So, first they note that there were other "fringe" or "hem" adornments commanded to Israel. The bells&pomegranates were not unique in that sense. Then, they observe the specific directions that are associated with the more common adornments. They key in upon the fact that they serve as signs to the Israelite pointing him to the commandments, to the word of the covenant LORD and the man's duty to believe the word and obey.

Then they argue from the lesser to the greater: i.e. if this, then most likely even more that. In this case, the "more" is on account of the increased sanctity and the truly unique, one-of-a-kind dress of the high priest--even more set apart than ordinary priests.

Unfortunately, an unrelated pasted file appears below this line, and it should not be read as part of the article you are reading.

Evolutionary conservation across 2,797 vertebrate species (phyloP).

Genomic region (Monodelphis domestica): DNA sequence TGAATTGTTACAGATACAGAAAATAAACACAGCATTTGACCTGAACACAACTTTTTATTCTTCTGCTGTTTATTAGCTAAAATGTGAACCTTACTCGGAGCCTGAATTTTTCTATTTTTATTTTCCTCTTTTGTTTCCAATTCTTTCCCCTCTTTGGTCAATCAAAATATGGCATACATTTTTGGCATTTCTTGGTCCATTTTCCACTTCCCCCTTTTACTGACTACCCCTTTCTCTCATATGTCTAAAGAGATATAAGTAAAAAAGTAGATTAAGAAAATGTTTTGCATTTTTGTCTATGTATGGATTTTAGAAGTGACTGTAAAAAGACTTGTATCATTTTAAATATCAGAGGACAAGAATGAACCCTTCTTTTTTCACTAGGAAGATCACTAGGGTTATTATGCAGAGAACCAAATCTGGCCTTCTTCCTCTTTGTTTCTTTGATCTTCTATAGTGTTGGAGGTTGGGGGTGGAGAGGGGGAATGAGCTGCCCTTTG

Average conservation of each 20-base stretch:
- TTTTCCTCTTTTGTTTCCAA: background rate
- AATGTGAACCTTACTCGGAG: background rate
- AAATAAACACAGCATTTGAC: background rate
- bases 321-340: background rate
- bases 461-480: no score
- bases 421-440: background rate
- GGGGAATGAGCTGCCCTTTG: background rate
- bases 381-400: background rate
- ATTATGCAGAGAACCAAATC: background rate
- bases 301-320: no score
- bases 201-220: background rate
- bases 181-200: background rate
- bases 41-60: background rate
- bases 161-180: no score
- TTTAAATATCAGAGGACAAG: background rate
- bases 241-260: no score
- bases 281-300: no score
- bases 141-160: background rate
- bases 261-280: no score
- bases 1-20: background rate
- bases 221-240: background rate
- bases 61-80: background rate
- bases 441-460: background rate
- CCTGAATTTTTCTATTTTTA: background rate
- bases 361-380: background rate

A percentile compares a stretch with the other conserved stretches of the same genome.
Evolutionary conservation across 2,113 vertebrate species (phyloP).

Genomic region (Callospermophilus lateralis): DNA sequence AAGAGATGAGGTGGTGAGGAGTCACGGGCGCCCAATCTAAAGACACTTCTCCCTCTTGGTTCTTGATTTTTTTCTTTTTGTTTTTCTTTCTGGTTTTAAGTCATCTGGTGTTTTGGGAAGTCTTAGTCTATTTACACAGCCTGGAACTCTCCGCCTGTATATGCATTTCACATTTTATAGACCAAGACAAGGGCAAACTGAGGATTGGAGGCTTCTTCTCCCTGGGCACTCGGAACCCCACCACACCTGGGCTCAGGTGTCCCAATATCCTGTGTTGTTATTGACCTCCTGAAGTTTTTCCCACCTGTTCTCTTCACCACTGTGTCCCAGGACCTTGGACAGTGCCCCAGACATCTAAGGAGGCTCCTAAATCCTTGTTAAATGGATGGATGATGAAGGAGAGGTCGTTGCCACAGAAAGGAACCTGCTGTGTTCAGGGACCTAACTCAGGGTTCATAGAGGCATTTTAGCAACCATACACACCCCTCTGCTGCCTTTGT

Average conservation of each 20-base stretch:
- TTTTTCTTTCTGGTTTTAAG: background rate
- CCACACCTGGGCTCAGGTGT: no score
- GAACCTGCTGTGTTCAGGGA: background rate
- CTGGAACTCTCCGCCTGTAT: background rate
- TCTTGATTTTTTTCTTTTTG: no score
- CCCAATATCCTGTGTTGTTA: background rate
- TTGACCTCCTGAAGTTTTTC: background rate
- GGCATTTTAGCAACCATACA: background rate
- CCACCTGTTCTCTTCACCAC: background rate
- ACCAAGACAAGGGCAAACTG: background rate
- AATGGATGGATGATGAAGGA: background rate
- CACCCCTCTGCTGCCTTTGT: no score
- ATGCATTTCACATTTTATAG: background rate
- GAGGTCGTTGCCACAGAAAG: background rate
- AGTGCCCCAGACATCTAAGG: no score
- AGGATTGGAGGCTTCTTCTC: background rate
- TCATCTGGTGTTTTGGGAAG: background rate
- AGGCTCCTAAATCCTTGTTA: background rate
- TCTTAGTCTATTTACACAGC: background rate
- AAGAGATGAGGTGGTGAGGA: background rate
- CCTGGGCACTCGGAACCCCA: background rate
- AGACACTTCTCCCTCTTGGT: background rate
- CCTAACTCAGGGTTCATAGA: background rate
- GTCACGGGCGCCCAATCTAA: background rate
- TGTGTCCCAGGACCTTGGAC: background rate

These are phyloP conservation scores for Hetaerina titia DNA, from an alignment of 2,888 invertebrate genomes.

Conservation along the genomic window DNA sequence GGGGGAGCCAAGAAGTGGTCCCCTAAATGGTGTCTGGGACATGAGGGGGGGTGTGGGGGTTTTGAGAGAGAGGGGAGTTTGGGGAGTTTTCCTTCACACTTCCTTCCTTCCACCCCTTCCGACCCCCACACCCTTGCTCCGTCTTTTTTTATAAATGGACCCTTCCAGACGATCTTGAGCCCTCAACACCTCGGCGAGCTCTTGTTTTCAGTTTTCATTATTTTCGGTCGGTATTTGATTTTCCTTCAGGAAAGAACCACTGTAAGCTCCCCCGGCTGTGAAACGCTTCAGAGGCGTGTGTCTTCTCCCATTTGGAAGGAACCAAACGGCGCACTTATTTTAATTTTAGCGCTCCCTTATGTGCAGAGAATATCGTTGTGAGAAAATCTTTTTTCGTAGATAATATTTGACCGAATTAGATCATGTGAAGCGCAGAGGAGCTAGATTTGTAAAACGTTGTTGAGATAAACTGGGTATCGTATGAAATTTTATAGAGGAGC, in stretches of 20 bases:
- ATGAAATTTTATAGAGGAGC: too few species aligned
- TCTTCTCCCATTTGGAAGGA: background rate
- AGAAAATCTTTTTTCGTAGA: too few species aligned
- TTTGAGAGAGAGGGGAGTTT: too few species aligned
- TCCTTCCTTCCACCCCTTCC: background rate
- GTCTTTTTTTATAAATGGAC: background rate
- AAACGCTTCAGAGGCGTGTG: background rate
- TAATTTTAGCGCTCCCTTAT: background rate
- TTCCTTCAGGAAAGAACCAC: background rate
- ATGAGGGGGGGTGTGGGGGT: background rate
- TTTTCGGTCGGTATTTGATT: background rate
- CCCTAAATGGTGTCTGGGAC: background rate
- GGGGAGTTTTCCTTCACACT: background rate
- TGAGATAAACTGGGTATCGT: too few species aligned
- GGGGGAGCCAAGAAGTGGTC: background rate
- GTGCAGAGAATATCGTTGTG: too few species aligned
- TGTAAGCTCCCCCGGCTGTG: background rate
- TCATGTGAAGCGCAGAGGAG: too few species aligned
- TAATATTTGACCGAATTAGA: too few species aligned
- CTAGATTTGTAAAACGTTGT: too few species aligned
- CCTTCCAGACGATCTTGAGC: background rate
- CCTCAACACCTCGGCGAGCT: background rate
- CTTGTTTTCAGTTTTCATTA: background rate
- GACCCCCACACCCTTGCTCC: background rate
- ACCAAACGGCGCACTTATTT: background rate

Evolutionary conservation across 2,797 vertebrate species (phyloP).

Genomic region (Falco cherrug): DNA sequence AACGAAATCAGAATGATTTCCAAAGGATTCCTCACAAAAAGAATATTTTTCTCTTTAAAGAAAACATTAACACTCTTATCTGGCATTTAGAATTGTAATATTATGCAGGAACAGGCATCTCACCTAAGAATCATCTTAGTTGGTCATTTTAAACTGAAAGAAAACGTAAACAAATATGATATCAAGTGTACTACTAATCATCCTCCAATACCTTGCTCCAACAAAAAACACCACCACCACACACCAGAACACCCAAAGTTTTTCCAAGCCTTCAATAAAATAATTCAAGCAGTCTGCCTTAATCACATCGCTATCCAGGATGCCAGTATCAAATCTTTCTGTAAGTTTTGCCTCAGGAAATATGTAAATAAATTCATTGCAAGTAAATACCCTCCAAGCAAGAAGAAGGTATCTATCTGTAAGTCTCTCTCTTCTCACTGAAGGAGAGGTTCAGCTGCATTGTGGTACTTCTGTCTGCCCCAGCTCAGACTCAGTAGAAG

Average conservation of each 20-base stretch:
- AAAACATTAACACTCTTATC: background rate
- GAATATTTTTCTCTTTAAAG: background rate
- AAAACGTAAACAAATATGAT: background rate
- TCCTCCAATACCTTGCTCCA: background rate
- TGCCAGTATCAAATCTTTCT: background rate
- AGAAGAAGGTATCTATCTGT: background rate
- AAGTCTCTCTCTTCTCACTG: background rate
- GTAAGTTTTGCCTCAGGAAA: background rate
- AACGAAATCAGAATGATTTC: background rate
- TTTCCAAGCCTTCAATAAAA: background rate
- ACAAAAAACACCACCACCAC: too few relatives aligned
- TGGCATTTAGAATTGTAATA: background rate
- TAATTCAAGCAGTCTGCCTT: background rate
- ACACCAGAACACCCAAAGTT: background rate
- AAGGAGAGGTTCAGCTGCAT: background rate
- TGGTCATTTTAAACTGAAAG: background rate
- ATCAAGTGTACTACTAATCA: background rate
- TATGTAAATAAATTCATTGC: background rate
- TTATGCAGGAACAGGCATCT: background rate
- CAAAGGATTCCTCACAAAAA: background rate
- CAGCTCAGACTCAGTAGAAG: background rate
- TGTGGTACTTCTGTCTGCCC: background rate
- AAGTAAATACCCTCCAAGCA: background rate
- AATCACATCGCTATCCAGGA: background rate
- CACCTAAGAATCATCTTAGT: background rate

Under this interpretation, the robe not only points visually to the word; there is an actual aural quality to it. It is a "beautiful" or "pleasant" sound. God delights in his own word, particularly as it is repeated back to him in worship. And here is the grand representative of and for Israel, clothed in the garment of word of God literally from head to toe (consider the rest of the passage), a veritable word-incarnate.

Remind you of anyone?
 

JennyGeddes

Puritan Board Freshman
Wow, that is beautiful! Thank you, Reverend.



V35 indicates that the sound of his movement was about the most important thing.

Commentators Keil&Delitzsch connect this passage with Num.15:38-39, which reads: